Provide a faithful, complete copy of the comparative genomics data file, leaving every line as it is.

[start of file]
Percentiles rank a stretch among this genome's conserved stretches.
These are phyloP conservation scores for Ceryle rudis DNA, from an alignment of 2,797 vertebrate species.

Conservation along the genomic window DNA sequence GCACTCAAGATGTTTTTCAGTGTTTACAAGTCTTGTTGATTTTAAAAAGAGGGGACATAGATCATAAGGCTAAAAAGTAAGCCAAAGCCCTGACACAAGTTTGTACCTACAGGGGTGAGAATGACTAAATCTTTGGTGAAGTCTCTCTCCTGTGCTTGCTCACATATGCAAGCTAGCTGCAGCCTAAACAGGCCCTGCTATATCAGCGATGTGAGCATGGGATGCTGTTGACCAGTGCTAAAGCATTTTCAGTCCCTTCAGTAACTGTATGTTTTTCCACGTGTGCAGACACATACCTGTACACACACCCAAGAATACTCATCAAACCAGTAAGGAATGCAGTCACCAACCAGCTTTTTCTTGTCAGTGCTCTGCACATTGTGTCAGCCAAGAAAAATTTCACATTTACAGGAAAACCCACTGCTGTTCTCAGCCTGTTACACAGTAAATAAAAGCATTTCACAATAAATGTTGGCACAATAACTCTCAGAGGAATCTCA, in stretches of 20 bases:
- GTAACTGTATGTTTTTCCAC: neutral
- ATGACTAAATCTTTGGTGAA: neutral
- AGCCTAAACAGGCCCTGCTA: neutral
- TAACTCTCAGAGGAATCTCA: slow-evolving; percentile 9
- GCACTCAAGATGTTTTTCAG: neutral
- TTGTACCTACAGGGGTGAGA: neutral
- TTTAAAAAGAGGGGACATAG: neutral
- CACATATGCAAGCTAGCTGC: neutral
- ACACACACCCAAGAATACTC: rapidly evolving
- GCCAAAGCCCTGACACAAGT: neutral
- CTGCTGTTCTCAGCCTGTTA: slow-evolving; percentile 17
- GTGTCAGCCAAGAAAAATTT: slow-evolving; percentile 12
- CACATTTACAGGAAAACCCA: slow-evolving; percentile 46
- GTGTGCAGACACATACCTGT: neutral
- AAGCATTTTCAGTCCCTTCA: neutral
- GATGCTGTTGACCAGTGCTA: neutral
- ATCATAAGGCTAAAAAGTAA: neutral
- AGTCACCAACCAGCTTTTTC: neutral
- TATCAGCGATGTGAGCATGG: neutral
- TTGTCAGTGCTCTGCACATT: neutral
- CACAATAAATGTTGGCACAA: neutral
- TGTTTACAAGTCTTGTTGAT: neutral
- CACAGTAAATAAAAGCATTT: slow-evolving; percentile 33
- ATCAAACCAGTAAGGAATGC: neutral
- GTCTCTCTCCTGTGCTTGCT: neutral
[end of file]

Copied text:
Percentiles rank a stretch among this genome's conserved stretches.
These are phyloP conservation scores for Ceryle rudis DNA, from an alignment of 2,797 vertebrate species.

Conservation along the genomic window DNA sequence GCACTCAAGATGTTTTTCAGTGTTTACAAGTCTTGTTGATTTTAAAAAGAGGGGACATAGATCATAAGGCTAAAAAGTAAGCCAAAGCCCTGACACAAGTTTGTACCTACAGGGGTGAGAATGACTAAATCTTTGGTGAAGTCTCTCTCCTGTGCTTGCTCACATATGCAAGCTAGCTGCAGCCTAAACAGGCCCTGCTATATCAGCGATGTGAGCATGGGATGCTGTTGACCAGTGCTAAAGCATTTTCAGTCCCTTCAGTAACTGTATGTTTTTCCACGTGTGCAGACACATACCTGTACACACACCCAAGAATACTCATCAAACCAGTAAGGAATGCAGTCACCAACCAGCTTTTTCTTGTCAGTGCTCTGCACATTGTGTCAGCCAAGAAAAATTTCACATTTACAGGAAAACCCACTGCTGTTCTCAGCCTGTTACACAGTAAATAAAAGCATTTCACAATAAATGTTGGCACAATAACTCTCAGAGGAATCTCA, in stretches of 20 bases:
- GTAACTGTATGTTTTTCCAC: neutral
- ATGACTAAATCTTTGGTGAA: neutral
- AGCCTAAACAGGCCCTGCTA: neutral
- TAACTCTCAGAGGAATCTCA: slow-evolving; percentile 9
- GCACTCAAGATGTTTTTCAG: neutral
- TTGTACCTACAGGGGTGAGA: neutral
- TTTAAAAAGAGGGGACATAG: neutral
- CACATATGCAAGCTAGCTGC: neutral
- ACACACACCCAAGAATACTC: rapidly evolving
- GCCAAAGCCCTGACACAAGT: neutral
- CTGCTGTTCTCAGCCTGTTA: slow-evolving; percentile 17
- GTGTCAGCCAAGAAAAATTT: slow-evolving; percentile 12
- CACATTTACAGGAAAACCCA: slow-evolving; percentile 46
- GTGTGCAGACACATACCTGT: neutral
- AAGCATTTTCAGTCCCTTCA: neutral
- GATGCTGTTGACCAGTGCTA: neutral
- ATCATAAGGCTAAAAAGTAA: neutral
- AGTCACCAACCAGCTTTTTC: neutral
- TATCAGCGATGTGAGCATGG: neutral
- TTGTCAGTGCTCTGCACATT: neutral
- CACAATAAATGTTGGCACAA: neutral
- TGTTTACAAGTCTTGTTGAT: neutral
- CACAGTAAATAAAAGCATTT: slow-evolving; percentile 33
- ATCAAACCAGTAAGGAATGC: neutral
- GTCTCTCTCCTGTGCTTGCT: neutral